Account Hired By Thrift After Vouching For S&L's Solvency
Dec. 26, 1989
WASHINGTON (AP) _ Three days before federal bank regulators approved a delay in seizing Lincoln Savings and Loan in May 1988, the private accountant whose audits influenced the decision switched jobs and went to work for the thrift's owner, according to documents and interviews.
The two regulators whose votes delayed the seizure for a year say they did not know at the time that the accountant, Jack D. Atchison, had taken the new job - said by one member of Congress to pay $900,000 annually.
But in recent statements, both said their decision concerning the fate of Lincoln - the nation's costliest thrift failure - might have been different if they had been informed.
''Certainly, it would have had an effect on the decision had he (thrift regulator M. Danny Wall) known, said an aide, Karl Hoyle. ''Could it have swung the other way (in favor of immediate seizure)? Maybe.''
Attempts to reach Atchison for comment proved futile. His lawyer also declined to discuss the matter, first reported by The Arizona Republic, and said that Atchison would not talk about it with reporters.
By a 2-1 vote on May 5, 1988, Wall and the Federal Home Loan Bank Board decided against a recommendation from San Francisco regulators to seize the troubled savings and loan. The group decided instead to launch a new federal examination of the thrift's books. The effect of the decision was to permit the bank to continue operating for an additional year under the ownership of Charles H. Keating Jr.
By the time the regulators ousted Keating and took control on April 14, 1989, the cost of protecting depositors had soared, and may now total more than $2 billion.
Wall at the time was chairman of the three-member Federal Home Loan Bank Board, and now is in charge of its single-administrator agency, the Office of Thrift Supervision. He announced his resignation from the OTS post after Congress pressured him to quit because of his handling of the Lincoln case.
The delay in seizing Lincoln generated a barrage of news stories about Keating, especially the $1.3 million he and associates contributed to campaigns and causes of five senators who intervened with the regulators on his behalf.
The Senate Ethics Committee has begun a formal investigation to determine whether the intervention was linked to the money. All the senators have denied any wrongdoing.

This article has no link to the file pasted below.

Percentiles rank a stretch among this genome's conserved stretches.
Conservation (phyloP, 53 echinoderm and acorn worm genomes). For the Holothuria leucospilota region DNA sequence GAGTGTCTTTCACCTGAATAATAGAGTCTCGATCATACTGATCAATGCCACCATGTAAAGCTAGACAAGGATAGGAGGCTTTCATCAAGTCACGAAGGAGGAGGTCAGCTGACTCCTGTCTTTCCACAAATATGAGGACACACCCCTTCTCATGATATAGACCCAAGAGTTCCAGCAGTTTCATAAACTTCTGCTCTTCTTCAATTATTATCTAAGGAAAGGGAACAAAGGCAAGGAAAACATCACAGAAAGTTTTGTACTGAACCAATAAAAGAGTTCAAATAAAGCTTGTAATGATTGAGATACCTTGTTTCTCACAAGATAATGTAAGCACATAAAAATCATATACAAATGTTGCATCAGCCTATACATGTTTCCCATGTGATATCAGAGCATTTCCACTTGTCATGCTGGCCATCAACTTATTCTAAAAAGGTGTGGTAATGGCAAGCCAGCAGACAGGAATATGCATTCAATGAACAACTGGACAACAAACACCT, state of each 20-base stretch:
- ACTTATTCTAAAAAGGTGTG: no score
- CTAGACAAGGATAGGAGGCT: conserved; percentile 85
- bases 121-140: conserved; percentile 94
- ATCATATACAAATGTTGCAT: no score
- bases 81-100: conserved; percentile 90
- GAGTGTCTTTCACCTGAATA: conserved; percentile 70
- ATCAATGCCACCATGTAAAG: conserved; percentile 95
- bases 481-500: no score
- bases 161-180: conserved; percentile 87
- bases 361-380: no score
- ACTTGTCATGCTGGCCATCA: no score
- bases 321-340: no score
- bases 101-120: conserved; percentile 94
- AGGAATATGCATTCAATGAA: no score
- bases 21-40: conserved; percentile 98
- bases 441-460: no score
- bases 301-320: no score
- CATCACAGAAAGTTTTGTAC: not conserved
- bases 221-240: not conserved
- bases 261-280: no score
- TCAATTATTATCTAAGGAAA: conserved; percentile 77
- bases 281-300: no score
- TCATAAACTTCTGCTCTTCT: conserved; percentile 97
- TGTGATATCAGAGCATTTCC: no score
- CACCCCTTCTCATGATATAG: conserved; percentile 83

Since 1986, favorable audit reports on Lincoln had been written by Atchison, who was managing partner in the Phoenix office of the large accounting firm of Arthur Young - now Ernst & Young.
Bradley Boland, Keating's spokesman, said Atchison began working for Lincoln's parent firm - American Continental Corp. of Phoenix - on May 2, 1988, three days before the crucial meeting of the bank board. House Banking Committee Chairman Henry B. Gonzalez, D-Texas, said Atchison's salary with American Continental was $900,000 a year.
An Arthur Young memo confirmed the timing of the job change, saying that Atchison ''decided to accept a position with American Continental Corp. effective May 1, 1988.''
Last Nov. 7, Atchison refused to answer questions before Gonzalez' committee, claiming a Fifth Amendment constitutional right against self- incrimination.
At the time Atchison switched jobs, the San Francisco-based regulators were telling the bank board that Lincoln was in such serious trouble that it should be taken over by the government.
But Atchison's audits, according to a transcript of the bank board's May 5, 1988 meeting, concluded that the thrift had enough reserves to cover losses and had met net worth requirements.
Faced with the differing opinions, the bank board conducted its 2-1 vote to freeze Lincoln's level of investments, transfer the bank board investigation from San Franciso to Washington and begin a new probe of the Irvine, Calif. thrift.
Wall and board member Roger F. Martin voted in the majority, while member Lawrence J. White constituted a single-vote minority who favored immediate government seizure.
Martin said in an interview that ''I didn't know '' that Atchison had gone to work for American Continental three days before the meeting. He said he ''would have been concerned'' had he known, and ''absolutely'' would have raised questions about the impartiality of the audits.
''We were were very dependent on the accountant's opinion,'' he said.
Wall spokesman Hoyle said his boss ''did not have any knowledge'' of the job change. Had Wall known, Hoyle said, ''at a minimum, he would have wanted to go back and check with Arthur Young. No doubt we would have looked at things differently, because it would have made the data suspect. It's a significant factor if you knew perhaps these numbers were tainted.''
D. Jeffrey Hirschberg, associate general counsel for Ernst & Young, said, ''We clearly have no evidence Jack (Atchison) committed any impropriety when he was a partner at Arthur Young'' in his two decades with the firm.
''We have partners that leave all the time for better-paying jobs in industry. It's not unusual. Just because Jack left does not mean the audit was improper.''